(Photo: Reuters)
(Photo: Reuters)

Citigroup will pay over half a billion dollars back to investors, after a New York federal judge rubberstamped the settlement deal, which is related to the bank hiding toxic mortgage assets.

US District Judge Sidney Stein approved $590m (€445.2m, £388.9m) to be returned to investors, who accused Citi of hiding billions of dollars in toxic financial products. The settlement also led to a $25m slash in fees awarded to lead counsel Kirby Mclnerney LLP.

"Although the $590 million recovery is a fraction of the damages that might have been won at trial, it is substantial and reasonable in light of the risks faced if the action proceeded to trial," said Stein in Manhattan in a 48-page court document.

The Lawsuit

The settlement resolves claims by shareholders who bought Citigroup shares from February 2007 to April 2008. Investors claimed that the bank misrepresented its exposure to securities called collateralised debt obligations which were attached to risky mortgage investments.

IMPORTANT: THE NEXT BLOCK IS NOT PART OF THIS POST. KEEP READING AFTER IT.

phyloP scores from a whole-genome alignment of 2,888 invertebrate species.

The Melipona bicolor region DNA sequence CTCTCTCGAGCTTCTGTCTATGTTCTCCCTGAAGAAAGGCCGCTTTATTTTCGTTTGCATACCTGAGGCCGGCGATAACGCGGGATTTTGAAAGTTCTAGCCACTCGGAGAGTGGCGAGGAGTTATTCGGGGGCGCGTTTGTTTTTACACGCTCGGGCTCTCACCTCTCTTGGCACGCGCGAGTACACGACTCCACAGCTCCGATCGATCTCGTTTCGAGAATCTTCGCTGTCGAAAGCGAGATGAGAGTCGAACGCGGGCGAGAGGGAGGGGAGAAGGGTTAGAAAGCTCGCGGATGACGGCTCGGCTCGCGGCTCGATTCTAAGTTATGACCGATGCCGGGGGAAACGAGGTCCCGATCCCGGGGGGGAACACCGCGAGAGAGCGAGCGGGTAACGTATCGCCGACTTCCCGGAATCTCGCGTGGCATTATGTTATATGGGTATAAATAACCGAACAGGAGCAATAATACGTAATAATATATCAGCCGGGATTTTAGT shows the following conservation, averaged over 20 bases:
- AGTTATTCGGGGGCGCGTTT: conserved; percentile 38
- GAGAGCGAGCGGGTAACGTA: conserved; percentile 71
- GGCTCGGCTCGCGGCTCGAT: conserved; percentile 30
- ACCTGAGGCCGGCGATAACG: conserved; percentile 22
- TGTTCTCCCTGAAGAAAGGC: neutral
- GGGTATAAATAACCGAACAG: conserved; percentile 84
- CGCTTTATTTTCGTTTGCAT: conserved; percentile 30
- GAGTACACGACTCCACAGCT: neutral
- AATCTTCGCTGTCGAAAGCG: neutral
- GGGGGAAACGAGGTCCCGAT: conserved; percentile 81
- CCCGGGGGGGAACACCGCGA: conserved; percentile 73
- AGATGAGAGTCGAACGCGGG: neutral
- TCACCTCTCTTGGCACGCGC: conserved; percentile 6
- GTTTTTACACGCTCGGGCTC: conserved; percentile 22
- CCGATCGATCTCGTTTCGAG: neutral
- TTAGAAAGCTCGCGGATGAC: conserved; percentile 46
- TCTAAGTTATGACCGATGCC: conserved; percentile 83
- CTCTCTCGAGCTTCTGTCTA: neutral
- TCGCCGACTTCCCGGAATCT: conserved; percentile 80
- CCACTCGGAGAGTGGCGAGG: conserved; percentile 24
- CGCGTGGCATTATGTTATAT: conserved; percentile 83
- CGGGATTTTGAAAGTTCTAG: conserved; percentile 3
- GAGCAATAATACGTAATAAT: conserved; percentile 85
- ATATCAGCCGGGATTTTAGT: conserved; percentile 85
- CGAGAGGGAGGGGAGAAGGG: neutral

These products have been blamed for the financial crisis of 2008.

That year, the New York-based bank lost $27.68bn. The lawsuit also included the push in the company's stock price which was from $47.89 at the start of the fourth quarter of 2007 to $2.80 by January 2009.

Federal judge Stein, had previously doubted the fairness of the settlement.

The complainants lawyers will now receive $73.6m instead of the previously pursued $100.2m.

While Stein said the lawyers "undoubtedly secured an impressive recovery" for Citigroup investors, their request was based on "significantly overstated" metrics. The settlement was announced in last August.

Earlier in April it was reported that a US judge refused to give the green light on Citigroup's proposed $590m settlement after questioning the fairness of the legal fees and settlement allocation.

The lawsuit was originally filed on 8 November 2007 by a number of former employees and directors of Automated Trading Desk, a company that was bought by Citigroup in October 2007 for about $680m.